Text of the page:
"Smile More On The Dance Floor" by CroissantReview
In another of those moments of serendipity which I keep finding when I review for "Hot Music Live" magazine, within a week of writing about the upcoming Duke Keats EP and marvelling how he, like so many current Coventry & Warwickshire musicians seems to have managed the agonisingly difficult feat of balancing accessibility & innovation in music, along comes the new release from an artist cut from the same sort of cloth: I'm talking of Croissant whose new single "Smile More On The Dance Floor" comes out on Friday 24th April.
Featuring guitar by fellow "Hot Music Live Presents" featured artist John Connearn & backing vocals by Libby England, Croissant (aka Ethan Heaselden) has done it again in terms of devising an original & progressive track which also exudes popular appeal.
If I might for a moment digress very slightly, I (too) rarely mention the artwork associated with releases: my apologies (though I do try at least to credit those responsible). However since that for "Smile More On The Dance Floor" is so striking & of such quality that it can neither be overlooked by me nor you before we even hear the song, I'd be remiss not to. And it's all Ethan's own work too: another of the several local musicians we feature whose visual skills match their musical. In fact regular Croissant collaborator Ian Todd has for some time been expressing wonderment at the quality of artwork for promotional posters etc from local artists. It's arguable that in addition to the "golden age" of original music we seem to be enjoying in the area currently, there is an equivalency in this aspect. In which case, mea culpa for not reflecting this sooner.
As for the song in question (which is mastered by Mike Lawetto), it harks back to the era when early experimentation in electronic music gained more melodic elements: think of how the Human League evolved once Jo Callis joined for a good example. There is that simple & tasteful arrangement with its old school synth sounds, plenty of space & that strong melodic line, with the sort of cool vocals as adopted by the likes of Phil Oakey as a natural response to a more pop sound while moving on from the icy alienated singing on early electro material.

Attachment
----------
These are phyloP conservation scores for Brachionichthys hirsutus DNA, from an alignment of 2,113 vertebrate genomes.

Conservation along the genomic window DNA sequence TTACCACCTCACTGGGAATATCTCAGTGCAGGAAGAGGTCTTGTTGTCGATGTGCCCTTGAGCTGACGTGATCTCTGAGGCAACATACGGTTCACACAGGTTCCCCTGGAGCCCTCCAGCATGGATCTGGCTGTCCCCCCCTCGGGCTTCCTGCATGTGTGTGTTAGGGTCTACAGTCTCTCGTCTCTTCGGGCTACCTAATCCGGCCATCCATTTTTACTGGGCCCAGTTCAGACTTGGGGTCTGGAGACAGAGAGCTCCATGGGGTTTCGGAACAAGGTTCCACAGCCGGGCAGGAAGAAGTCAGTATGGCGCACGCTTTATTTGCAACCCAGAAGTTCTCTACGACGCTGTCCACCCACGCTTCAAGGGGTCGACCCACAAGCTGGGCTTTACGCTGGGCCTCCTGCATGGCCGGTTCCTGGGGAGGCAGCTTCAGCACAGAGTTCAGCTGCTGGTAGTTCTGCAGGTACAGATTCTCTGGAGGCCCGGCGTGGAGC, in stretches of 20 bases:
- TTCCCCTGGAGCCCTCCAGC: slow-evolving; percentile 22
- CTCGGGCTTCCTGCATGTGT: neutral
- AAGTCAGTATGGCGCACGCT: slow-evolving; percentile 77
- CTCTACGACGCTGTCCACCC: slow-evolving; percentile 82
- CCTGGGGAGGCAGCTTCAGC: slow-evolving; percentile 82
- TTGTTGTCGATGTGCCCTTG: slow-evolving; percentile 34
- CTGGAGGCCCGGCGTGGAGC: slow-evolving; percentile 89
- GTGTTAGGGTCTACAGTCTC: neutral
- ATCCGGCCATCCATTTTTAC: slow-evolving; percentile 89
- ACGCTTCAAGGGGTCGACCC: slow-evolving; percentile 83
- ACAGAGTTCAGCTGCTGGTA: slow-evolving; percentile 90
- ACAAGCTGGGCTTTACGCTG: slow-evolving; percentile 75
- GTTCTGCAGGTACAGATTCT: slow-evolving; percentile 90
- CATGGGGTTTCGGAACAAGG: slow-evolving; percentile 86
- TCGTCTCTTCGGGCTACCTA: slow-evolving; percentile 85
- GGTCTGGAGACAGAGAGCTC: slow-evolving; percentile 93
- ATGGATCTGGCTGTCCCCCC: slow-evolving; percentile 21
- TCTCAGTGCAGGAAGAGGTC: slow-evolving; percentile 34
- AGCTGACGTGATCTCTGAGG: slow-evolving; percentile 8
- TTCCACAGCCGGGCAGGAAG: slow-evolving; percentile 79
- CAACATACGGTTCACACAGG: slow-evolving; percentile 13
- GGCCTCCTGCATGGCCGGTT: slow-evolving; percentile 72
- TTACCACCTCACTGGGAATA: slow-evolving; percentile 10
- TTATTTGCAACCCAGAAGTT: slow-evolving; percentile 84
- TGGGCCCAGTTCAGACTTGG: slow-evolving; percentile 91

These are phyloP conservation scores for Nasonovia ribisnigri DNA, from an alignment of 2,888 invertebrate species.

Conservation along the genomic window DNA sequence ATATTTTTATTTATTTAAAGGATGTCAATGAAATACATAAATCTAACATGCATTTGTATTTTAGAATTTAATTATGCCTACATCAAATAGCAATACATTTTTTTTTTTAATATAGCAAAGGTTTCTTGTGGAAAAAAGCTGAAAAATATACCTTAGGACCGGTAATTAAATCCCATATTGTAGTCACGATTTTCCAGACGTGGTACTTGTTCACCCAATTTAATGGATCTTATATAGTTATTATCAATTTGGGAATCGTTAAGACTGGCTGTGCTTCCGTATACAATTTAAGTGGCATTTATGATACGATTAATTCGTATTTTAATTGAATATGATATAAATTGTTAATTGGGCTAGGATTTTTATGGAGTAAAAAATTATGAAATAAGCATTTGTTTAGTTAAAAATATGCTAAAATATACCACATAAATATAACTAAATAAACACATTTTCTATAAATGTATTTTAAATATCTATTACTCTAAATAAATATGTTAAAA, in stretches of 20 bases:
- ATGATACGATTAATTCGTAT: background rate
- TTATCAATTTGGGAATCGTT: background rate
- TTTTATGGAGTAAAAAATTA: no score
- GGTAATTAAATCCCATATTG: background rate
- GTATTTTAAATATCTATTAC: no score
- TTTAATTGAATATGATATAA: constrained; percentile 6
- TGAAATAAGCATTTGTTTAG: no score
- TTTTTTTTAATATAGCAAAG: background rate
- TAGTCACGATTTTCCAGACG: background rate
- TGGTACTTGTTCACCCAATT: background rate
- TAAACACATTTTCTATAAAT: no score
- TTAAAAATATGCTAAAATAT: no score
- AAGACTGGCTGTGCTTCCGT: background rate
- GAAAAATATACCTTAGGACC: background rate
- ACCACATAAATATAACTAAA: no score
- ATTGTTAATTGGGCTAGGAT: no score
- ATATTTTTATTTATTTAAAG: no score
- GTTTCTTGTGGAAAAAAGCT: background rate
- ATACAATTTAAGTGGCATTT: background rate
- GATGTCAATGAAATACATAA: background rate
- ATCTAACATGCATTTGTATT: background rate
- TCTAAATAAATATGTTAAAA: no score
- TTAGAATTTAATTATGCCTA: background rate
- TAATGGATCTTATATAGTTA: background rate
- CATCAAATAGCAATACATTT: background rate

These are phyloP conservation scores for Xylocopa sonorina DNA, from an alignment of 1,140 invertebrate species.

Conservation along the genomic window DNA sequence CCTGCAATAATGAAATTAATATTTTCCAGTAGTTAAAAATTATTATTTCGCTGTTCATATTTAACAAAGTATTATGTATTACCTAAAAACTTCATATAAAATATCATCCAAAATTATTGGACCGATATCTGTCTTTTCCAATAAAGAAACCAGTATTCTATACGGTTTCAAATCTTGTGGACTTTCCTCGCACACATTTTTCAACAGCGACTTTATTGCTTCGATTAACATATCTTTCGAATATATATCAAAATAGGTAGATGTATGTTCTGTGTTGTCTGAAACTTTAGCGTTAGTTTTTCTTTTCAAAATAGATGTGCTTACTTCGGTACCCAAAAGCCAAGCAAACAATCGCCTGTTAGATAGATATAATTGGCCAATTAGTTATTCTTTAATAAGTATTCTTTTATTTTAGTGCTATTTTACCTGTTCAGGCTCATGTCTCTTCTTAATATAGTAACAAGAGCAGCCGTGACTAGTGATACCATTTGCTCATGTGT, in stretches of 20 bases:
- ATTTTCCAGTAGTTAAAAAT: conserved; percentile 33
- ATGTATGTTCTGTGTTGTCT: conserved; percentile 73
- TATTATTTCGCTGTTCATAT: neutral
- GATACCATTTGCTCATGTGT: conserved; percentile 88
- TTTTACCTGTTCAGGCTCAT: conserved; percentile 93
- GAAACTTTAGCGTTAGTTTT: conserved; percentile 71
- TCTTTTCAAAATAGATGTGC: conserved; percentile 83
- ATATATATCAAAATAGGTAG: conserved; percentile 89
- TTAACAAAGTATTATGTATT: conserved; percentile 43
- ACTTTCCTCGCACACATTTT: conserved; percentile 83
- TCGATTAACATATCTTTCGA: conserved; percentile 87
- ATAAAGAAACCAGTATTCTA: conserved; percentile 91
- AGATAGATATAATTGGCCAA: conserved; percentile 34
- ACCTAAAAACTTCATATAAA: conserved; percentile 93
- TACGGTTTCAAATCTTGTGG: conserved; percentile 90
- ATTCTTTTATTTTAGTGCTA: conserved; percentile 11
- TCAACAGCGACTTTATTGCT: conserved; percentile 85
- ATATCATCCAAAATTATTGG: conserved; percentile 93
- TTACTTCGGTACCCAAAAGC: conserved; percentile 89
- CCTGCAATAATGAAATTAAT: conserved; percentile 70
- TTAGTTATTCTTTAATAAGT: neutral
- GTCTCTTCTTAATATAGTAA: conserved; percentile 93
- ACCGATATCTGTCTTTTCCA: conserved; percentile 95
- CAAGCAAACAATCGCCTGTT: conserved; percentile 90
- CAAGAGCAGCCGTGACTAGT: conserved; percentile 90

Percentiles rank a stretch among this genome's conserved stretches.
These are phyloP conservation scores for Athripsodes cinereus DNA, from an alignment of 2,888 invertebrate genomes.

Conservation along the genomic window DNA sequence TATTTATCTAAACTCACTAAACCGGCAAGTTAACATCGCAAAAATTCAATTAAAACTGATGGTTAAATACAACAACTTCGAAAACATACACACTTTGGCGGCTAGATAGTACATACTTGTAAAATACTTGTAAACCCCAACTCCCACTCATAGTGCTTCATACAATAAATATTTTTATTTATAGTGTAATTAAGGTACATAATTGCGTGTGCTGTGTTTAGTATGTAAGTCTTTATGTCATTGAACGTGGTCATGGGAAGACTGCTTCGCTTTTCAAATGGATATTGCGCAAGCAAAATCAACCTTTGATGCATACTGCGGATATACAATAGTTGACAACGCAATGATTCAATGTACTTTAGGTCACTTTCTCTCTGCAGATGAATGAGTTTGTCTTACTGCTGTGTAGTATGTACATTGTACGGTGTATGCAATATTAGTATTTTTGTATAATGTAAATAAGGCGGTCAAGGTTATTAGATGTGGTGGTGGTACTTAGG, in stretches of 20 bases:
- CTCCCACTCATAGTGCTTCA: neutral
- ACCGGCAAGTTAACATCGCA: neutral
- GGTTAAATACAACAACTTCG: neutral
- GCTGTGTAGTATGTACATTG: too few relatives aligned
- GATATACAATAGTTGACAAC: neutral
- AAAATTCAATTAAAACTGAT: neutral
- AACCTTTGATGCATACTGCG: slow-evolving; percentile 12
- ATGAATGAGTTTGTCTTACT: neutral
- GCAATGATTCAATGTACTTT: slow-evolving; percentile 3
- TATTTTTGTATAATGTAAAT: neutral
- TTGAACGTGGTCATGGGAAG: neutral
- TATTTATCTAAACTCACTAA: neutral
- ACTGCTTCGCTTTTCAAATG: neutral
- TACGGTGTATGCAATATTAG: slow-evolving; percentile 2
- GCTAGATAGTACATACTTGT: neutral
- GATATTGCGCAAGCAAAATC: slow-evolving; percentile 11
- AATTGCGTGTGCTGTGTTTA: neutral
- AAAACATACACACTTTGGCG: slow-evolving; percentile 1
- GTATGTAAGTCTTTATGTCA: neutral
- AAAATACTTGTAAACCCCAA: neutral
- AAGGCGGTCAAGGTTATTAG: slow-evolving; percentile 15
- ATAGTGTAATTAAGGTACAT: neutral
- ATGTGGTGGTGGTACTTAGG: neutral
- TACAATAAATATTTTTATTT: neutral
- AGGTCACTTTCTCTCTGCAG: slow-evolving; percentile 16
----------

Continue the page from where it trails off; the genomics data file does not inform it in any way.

Thus we have a reinvention of an older approach for our own times: updating & taking back up the challenge of reconciling the humanity of the human voice with the more dispassionate sound of the technology: an interesting dynamic which brings out fascinating facts of a paradox when done as well as it is here. This is a dance floor which isn't sweaty & heaving with gyrating bodies: it's cooler and aiming for an elitist sophistication wherein Ethan clearly thinks it's gone too far: eliminating too much of the fun in favour of the pose. (I'm sure I won't be the only reviewer to pick up on echoes of Alex Turner's famous jibe about dancers moving like robots in a 1984 style). That he's had the wit to say this in the music as well as the words is the hallmark of excellent songwriting.
Yes, "Smile More On The Dance Floor" is clever & has something interesting to say, but even if people don't pick up on its full meaning (and I often fear that listeners, especially on mainstream media may miss aspects of thoughtful music), it's a delightfully poppy song, radio friendly & certainly the most likely Croissant single so far to cross over & pick up the larger audiences which his craft deserves.